Small margins will define second leg between Arsenal-Bayern

LONDON — Bayern Munich‘s pedigree cancelled out Arsenal‘s promise. Tuesday’s 2-2 draw at Emirates Stadium leaves this UEFA Champions League quarterfinal tie finely poised and it will ask perhaps the one remaining question this Gunners side have yet to conclusively answer: can they deliver when the stakes are at their highest?

There is no doubting the progress manager Mikel Arteta has engendered at Arsenal, nor their resolve in coming from behind to salvage a draw through Leandro Trossard‘s 76th-minute equaliser. However, this is the third successive European game in which the Gunners have been bereft of the poise that has permeated their Premier League form, a likely consequence of their lack of experience in knockout ties at the business end of Europe’s premier club competition.

There was no gulf in class evident the last time these two sides met in 2017 — when Bayern thrashed Arsenal 10-2 on aggregate — but nervousness in defence and a lack of fluidity in attack undermined their efforts to take control of proceedings.

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“We have made some mistakes today,” said Gunners boss Arteta. “The probability for that to happen next time is less. OK, it happened today. Let’s learn from it. Let’s support those players that have been unbelievable. It’s part of football as well.

“Against these kind of players, this opposition, especially when they have space you know they can punish. We have let them run on a few occasions. That’s something in the return leg that we have to do much better.”

It is uncharacteristic of recent weeks. Arsenal conceded two goals in eight matches before Tuesday night but were breached twice in 14 minutes here as Bayern recovered from Bukayo Saka‘s excellent 12th-minute strike which put them in front. Bayern were supposedly the vulnerable side ahead of kick-off.

Facing a failure to win the Bundesliga for the first time since 2012, a manager in Thomas Tuchel whose end-of-season departure has already been confirmed and no fans inside the stadium here due to a UEFA ban, a defeat would have been in keeping with a disappointing campaign.

Yet that intangible quality, an ability to rise to the occasion and attune to the small margins and fine details of Champions League knockout football, came to the fore. They had to survive what Arteta described afterwards as “the critical moment of the match” when Ben White fired straight at Manuel Neuer when through at 1-0 up but thereafter, Arsenal looked both surprised and frightened by Bayern’s counter-attacking pace, defending with a high line looked either brave or reckless depending on its success.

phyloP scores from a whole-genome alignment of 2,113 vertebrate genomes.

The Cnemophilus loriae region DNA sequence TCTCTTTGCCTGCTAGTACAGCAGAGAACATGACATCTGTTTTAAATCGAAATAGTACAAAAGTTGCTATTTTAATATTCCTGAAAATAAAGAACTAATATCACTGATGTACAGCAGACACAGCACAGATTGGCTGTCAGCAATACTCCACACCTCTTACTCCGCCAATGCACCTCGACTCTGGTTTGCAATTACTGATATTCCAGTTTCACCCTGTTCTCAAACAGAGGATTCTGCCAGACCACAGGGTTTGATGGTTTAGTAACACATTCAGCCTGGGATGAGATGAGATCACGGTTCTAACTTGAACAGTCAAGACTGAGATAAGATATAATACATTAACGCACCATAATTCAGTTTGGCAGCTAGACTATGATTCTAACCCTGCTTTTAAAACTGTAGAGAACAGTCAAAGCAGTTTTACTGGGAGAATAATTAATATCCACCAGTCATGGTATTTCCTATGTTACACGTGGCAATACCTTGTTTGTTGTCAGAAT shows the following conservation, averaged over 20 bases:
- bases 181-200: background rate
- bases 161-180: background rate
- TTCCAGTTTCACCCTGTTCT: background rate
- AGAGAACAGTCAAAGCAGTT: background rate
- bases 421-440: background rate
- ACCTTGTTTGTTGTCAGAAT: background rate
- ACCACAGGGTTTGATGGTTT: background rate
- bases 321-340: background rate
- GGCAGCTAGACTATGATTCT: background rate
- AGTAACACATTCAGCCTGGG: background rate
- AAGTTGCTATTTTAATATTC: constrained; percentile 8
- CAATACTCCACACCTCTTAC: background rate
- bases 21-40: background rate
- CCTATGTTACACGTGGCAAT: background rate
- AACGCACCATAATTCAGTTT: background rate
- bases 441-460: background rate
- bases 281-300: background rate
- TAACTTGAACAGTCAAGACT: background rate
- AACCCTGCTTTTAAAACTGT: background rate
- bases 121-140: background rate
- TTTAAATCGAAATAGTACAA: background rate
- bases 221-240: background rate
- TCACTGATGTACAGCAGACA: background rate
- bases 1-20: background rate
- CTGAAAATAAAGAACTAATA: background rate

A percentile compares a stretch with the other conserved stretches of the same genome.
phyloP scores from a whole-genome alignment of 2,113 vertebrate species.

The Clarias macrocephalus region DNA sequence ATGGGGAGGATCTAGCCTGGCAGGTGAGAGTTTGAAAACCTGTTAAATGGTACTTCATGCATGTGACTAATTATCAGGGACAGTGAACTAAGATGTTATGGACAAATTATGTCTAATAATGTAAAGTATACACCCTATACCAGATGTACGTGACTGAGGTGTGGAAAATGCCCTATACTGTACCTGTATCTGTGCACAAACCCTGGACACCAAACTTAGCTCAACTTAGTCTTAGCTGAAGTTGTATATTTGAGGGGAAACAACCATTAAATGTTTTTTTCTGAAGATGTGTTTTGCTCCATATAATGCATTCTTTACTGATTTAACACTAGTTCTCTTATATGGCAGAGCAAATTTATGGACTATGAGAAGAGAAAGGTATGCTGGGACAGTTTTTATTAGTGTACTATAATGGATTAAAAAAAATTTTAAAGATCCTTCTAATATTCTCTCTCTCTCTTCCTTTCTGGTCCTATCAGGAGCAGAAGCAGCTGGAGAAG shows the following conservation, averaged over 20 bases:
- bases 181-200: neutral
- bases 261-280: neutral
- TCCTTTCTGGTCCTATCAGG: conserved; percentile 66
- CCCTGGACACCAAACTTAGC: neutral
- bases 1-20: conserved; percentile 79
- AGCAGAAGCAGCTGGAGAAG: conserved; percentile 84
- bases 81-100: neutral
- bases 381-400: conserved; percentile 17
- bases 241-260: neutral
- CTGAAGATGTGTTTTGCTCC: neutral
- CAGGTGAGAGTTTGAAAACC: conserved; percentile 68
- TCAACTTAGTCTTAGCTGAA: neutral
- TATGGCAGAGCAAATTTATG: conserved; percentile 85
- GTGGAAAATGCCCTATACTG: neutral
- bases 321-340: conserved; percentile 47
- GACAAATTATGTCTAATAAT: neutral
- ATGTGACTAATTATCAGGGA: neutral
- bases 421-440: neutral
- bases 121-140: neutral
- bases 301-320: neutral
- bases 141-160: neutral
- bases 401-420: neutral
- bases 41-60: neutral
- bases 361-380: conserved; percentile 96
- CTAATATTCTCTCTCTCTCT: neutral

Gabriel Magalhaes and William Saliba have been the best centre-back pairing in England this season but both were flustered, the former giving the ball away to allow Leon Goretzka to find Serge Gnabry to equalise on 18 minutes.

Blind panic followed 14 minutes later. Sane turned Jakub Kiwior and burst forward on a run which saw limbs flailing in his direction, Gabriel lunging in the box before Saliba caught the Bayern winger in the box. Harry Kane scored his 15th goal against Arsenal from the resulting penalty, dispatched in a highly unusual fashion, stroked into the net rather than dispatched with his trademark power.

The England captain revealed afterwards that he had watched David Raya in the previous round’s penalty shootout against Porto, noting that he “goes to the corners early” and he adjusted accordingly. Small margins, again. Those small margins extended to the officiating. 10 minutes into the second half, Kane caught Saliba with an elbow which looked worse with each replay. A yellow card was given.

In the 66th minute, Raya played the ball short to Gabriel. He handled the ball in the box to restart play even though the game was live. Bayern protested, but nothing was given. Tuchel later revealed Swedish referee Glenn Nyberg recognised the error but his explanation left him furious.

“For me, for all of us, he made a huge mistake not giving the handball penalty,” said Tuchel. “I know it is a crazy situation but they put the ball down, he whistles, he gives the ball and the defender takes the ball in his hand. “What makes us really angry is the explanation on the field. He told our players that it is a ‘kid’s mistake’ and he will not give a penalty like this in a quarterfinal. This is a horrible, horrible explanation. He is judging handballs. Kid’s mistake, adult’s mistake. Whatever. We feel angry because it is a huge decision against us.”

Arsenal deserve credit for galvanising themselves to equalise 14 minutes from time, or as Arteta put it, to not “throw your toys away and lose the tie.” He recognised what was probably a mistake to start Kiwior at left-back against Leroy Sané and introduced Oleksandr Zinchenko at half-time but two further substitutes combined to haul Arsenal level, Gabriel Jesus expertly finding Trossard to sweep home first-time right-footed.

Arsenal felt they should have had a penalty in stoppage-time when Saka went down under Neuer’s challenge in the box but Arteta did not mirror Tuchel’s annoyance at the officials.

“I haven’t seen it,” said Arteta, channelling his inner Arsene Wenger. “The decision is made. We cannot change that. We have to focus on other aspects that we can control. We could have done much better tonight.

“[The equaliser] created insecurity in the team because we gave them things that you have to earn, Then you have to defend open spaces against a team that have a huge capacity to hurt you there. After that we did well and we never gave up.”

That spirit may be enough to get Arsenal the result they need in Allianz Arena next Wednesday. But they must execute their game plan with the efficiency expected of teams accustomed to this level to lower Bayern’s colours.